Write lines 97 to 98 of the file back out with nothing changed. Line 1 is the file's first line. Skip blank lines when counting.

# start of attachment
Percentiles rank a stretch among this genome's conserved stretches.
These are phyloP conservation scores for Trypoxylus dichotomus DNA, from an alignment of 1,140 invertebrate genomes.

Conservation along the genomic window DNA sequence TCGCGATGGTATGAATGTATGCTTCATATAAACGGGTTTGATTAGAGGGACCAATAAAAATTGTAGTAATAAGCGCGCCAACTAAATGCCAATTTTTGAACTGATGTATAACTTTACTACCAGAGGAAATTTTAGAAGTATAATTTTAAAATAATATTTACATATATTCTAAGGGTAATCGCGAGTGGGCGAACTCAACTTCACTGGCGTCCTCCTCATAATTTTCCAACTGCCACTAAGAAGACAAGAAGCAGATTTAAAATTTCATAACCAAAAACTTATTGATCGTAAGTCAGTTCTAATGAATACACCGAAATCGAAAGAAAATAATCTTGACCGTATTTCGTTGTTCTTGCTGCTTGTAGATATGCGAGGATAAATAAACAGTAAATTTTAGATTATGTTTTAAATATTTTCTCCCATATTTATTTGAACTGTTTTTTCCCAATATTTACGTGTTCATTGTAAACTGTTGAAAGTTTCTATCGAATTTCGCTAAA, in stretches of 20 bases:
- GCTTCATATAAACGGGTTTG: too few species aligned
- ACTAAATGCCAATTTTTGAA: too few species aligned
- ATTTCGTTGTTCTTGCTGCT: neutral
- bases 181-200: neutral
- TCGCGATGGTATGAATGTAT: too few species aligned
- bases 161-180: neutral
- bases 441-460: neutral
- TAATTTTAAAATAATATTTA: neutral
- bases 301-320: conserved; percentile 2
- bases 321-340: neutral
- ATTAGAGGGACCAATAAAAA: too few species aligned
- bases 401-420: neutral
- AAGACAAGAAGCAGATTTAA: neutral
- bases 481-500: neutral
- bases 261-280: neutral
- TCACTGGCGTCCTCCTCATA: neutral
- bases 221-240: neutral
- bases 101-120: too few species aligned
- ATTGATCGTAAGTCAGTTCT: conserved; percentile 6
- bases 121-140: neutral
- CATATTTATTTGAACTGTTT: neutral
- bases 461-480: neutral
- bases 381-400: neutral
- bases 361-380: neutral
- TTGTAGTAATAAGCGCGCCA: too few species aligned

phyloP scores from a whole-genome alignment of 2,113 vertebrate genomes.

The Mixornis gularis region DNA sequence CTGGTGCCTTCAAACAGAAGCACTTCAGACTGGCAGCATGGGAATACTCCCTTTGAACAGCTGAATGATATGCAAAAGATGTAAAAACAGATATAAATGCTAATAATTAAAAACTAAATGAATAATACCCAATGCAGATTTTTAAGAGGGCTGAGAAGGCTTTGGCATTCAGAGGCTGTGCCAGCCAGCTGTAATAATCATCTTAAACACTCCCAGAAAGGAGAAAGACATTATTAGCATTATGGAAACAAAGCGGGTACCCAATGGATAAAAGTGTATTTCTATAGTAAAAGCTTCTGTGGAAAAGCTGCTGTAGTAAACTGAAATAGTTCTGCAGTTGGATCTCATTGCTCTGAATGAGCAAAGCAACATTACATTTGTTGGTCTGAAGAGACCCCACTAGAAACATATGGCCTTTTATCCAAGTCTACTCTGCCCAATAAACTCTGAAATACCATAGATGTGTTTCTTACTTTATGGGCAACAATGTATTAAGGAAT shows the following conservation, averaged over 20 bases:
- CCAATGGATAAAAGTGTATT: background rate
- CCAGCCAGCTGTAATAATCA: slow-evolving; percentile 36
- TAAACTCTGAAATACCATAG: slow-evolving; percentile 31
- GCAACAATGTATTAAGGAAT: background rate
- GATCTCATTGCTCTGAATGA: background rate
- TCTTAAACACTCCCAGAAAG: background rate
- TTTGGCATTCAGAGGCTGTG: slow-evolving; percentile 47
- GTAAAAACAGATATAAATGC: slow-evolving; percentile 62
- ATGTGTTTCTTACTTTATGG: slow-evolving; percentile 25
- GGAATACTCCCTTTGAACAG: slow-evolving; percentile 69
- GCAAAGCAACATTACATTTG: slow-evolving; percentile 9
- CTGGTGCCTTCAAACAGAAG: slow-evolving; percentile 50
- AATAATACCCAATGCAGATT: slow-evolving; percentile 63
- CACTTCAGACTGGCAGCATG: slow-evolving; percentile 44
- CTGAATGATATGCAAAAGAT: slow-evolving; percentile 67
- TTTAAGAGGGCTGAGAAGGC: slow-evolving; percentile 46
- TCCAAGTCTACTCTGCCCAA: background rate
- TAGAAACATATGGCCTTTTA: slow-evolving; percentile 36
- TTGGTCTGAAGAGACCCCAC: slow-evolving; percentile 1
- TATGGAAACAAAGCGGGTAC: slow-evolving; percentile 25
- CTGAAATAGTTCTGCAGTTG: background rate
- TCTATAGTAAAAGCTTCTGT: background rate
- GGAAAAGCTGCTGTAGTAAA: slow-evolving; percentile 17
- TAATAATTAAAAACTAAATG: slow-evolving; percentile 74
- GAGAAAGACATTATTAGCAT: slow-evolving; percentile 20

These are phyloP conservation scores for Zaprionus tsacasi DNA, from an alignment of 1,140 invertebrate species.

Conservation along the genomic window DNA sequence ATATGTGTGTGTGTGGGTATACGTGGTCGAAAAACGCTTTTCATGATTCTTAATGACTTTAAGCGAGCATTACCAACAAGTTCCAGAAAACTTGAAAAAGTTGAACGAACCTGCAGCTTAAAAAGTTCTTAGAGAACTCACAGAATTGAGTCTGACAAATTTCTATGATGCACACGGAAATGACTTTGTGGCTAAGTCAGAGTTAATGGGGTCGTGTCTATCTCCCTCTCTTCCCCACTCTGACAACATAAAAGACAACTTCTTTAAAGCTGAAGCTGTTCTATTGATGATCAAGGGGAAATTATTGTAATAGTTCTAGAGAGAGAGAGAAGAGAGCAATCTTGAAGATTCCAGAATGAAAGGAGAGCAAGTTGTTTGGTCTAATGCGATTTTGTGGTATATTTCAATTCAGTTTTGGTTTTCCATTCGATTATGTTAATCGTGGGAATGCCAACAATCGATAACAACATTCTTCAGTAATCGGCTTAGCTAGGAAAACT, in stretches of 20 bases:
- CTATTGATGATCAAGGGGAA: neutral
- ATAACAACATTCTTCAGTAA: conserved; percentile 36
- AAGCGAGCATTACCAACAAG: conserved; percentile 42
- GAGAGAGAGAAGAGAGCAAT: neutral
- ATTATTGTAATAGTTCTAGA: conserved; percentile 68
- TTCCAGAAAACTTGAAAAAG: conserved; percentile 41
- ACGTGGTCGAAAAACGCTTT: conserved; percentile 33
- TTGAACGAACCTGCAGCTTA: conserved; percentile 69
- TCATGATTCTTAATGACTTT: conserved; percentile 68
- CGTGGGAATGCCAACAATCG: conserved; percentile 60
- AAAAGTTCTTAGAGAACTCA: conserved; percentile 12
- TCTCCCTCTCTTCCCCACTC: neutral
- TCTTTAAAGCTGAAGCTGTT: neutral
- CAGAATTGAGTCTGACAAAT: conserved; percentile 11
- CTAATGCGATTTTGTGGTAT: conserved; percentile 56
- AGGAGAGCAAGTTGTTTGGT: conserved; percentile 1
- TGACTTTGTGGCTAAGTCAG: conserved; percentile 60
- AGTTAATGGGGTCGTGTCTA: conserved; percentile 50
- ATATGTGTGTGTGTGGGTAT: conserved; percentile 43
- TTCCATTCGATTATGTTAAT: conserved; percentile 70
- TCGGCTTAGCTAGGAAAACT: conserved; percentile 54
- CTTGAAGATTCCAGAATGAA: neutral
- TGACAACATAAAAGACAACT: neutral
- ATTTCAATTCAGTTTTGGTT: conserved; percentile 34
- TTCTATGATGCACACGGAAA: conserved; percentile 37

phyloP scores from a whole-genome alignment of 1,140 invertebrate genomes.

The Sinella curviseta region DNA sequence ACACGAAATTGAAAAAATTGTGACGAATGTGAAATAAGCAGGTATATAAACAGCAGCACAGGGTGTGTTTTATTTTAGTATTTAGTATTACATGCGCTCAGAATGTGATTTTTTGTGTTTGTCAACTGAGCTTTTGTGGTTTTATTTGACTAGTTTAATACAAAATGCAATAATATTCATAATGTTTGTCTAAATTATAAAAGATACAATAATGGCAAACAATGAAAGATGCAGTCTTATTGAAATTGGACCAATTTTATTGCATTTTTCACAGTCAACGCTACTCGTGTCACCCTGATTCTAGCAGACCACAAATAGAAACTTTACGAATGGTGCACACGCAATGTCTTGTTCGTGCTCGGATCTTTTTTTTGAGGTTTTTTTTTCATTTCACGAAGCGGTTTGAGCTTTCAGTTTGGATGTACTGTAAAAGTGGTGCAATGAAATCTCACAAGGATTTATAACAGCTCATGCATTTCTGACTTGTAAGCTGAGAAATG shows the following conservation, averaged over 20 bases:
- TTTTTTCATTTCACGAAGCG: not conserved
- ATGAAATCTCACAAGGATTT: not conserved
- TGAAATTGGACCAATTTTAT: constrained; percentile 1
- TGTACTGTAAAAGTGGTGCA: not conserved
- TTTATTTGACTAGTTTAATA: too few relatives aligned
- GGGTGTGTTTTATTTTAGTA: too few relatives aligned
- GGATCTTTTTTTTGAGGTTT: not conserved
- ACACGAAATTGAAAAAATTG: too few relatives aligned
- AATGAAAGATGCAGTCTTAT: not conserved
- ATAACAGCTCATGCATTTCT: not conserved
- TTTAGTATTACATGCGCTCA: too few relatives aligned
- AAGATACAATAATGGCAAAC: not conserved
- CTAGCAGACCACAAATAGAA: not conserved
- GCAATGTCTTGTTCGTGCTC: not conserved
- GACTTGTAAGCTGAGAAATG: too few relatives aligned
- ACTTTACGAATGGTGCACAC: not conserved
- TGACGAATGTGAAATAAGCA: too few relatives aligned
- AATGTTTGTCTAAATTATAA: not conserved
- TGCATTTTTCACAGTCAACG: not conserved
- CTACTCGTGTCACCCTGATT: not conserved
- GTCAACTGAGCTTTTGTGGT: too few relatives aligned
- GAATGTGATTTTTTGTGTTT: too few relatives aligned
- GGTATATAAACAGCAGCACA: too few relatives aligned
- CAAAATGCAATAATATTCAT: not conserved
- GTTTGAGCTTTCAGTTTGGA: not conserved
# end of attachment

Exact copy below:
- CTAGCAGACCACAAATAGAA: not conserved
- GCAATGTCTTGTTCGTGCTC: not conserved